Is Obama sacrificing U.S. workers on Big Labor’s altar?

On Dec. 5, 2010, USA Today quoted President Obama as urging congressional approval of the trade deal with South Korea by saying, "We have to do more to accelerate the economic recovery and create jobs for the millions of Americans who are still looking for work."

One problem: It is now June 8, 2011, and the South Korea trade deal has not even been submitted by President Obama to Congress.

That’s December, January, February, March, April, May and now June — six full months — half a year — since Obama made his bold statement. For some reason, the president has not gotten around to sending the agreement to the U.S. Senate for approval.

Is it because the employment situation has improved so dramatically in the U.S. that we don’t need the new jobs that the president claims will be created?

Is it because our economic recovery is so astoundingly out of control that the Federal Reserve is raising interest rates to cool it off?

No?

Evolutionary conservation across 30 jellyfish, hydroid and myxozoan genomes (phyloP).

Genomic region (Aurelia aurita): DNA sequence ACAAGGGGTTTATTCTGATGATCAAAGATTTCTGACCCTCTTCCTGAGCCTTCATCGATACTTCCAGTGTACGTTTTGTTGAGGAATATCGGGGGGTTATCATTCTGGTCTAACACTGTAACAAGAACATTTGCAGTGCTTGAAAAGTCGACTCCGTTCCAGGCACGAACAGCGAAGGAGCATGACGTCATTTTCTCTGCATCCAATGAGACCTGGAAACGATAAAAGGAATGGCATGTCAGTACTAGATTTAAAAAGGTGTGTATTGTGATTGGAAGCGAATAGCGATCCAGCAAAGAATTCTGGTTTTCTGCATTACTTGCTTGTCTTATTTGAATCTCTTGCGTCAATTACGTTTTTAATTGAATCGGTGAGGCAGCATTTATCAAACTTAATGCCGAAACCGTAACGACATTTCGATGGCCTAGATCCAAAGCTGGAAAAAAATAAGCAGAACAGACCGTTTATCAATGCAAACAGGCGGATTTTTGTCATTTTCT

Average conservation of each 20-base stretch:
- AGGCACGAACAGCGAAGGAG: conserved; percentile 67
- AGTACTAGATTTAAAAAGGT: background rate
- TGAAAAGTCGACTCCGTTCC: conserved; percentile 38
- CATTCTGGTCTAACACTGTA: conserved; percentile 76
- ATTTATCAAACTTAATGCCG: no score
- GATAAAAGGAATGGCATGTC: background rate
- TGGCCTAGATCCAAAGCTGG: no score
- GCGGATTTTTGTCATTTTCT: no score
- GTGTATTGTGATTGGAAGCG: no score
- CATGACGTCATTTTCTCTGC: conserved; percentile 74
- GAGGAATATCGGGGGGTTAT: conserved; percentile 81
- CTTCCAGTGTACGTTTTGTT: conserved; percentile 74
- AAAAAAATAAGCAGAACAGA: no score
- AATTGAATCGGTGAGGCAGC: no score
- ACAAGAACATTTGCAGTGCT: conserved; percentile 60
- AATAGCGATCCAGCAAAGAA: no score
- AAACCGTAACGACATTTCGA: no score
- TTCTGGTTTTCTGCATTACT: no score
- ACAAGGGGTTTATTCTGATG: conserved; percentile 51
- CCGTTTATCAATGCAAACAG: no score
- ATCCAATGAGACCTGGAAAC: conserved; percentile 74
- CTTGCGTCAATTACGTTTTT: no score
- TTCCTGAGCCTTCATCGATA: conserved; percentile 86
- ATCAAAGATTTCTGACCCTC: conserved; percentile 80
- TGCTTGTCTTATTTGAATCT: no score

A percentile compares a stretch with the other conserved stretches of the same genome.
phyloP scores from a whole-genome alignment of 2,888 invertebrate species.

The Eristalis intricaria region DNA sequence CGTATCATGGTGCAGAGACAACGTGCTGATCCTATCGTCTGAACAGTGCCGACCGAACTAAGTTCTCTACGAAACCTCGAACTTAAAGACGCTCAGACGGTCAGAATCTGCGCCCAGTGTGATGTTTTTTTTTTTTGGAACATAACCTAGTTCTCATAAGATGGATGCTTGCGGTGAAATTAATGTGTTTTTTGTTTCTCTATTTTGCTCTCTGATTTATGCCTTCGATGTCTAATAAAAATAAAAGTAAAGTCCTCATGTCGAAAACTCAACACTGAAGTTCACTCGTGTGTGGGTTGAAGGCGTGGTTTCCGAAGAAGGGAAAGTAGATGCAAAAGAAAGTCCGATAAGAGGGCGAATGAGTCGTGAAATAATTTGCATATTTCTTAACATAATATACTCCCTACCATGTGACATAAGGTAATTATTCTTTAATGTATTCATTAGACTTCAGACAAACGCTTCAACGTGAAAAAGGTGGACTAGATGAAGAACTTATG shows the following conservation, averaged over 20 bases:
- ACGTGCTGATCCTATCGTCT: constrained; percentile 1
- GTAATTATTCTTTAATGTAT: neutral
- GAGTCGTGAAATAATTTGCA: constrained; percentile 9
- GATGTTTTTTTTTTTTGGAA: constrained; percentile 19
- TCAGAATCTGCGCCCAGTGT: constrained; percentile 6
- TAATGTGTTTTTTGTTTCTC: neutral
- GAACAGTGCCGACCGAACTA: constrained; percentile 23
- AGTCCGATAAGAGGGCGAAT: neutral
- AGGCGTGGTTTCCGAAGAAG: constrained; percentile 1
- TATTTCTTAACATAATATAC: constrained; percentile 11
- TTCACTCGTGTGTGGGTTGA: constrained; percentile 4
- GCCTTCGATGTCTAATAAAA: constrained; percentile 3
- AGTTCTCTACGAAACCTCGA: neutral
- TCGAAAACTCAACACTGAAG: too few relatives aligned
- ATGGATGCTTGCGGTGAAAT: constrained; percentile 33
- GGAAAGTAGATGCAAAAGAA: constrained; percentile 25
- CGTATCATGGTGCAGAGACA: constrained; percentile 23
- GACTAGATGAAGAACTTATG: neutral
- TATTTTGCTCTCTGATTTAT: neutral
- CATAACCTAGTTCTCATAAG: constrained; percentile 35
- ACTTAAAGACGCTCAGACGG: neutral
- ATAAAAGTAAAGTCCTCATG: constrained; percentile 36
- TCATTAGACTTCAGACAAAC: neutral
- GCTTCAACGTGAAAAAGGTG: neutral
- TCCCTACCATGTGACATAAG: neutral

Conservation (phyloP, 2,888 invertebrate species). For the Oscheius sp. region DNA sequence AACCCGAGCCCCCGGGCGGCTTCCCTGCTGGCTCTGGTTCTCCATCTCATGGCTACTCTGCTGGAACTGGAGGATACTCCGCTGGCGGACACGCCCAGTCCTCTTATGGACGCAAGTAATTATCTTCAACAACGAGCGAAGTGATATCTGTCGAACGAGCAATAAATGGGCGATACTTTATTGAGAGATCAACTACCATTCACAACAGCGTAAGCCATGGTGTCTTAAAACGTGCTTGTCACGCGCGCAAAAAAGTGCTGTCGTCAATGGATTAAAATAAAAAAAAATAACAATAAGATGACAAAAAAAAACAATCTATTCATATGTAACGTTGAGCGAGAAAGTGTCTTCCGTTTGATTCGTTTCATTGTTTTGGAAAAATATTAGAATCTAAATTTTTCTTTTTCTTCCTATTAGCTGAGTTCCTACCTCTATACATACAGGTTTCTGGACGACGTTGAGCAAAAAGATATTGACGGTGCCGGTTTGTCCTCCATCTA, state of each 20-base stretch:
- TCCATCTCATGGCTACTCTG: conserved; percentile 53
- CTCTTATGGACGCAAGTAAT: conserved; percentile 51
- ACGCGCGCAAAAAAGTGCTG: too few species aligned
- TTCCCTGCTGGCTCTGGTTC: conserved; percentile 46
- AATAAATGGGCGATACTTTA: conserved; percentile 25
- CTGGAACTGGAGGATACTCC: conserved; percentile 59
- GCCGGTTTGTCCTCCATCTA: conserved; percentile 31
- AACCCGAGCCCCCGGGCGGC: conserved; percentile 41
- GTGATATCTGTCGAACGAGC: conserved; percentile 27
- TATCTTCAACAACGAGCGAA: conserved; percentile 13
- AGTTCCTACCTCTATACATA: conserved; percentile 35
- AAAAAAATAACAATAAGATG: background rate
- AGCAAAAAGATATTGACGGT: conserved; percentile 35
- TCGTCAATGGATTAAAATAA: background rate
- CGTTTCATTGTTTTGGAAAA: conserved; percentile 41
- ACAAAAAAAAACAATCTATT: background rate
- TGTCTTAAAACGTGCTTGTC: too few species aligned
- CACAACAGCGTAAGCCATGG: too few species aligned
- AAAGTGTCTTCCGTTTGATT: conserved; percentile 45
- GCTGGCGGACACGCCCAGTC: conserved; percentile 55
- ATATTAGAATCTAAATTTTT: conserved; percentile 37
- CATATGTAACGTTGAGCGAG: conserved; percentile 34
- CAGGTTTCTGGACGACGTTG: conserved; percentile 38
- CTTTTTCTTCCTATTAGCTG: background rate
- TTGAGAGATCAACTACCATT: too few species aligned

The only reason that the president is not submitting HIS free trade agreement with South Korea is because his labor union allies are demanding the expansion of a government program to provide billions of dollars to their members for retraining.

Either the agreement that Obama negotiated and signed is good for the economy or it isn’t. His failure to submit the South Korea Free Trade Agreement to the U.S. Senate for ratification is either an indication that he was not telling the truth when he boldly proclaimed that the trade pact was good for American jobs, or we have to conclude that he cares more about his labor union campaign funders than the American worker.

Sen. Orrin Hatch (R) of Utah has urged the president to get off the pot and submit the South Korea, Colombia and Panama free trade agreements that Obama inherited from the Bush administration to the Senate for consideration without any strings attached.

I agree.

It is time to stop holding American workers hostage by attaching spending schemes designed to benefit Obama’s political allies to the agreements and allow the Senate to ratify the South Korea, Colombia and Panama agreements.

It is time for America to welcome these important allies as equal trade partners rather than continuing to relegate them to second-class status to appease political bosses who are more concerned with protecting what they have than growing a 21st-century American economy.


Rick Manning is the communications director of Americans for Limited Government and can be followed on twitter @rmanning957.
Note: Rick does not even know how to use his BlackBerry camera, let alone how to post a twitpic, so following him is much safer than following any member of Congress.

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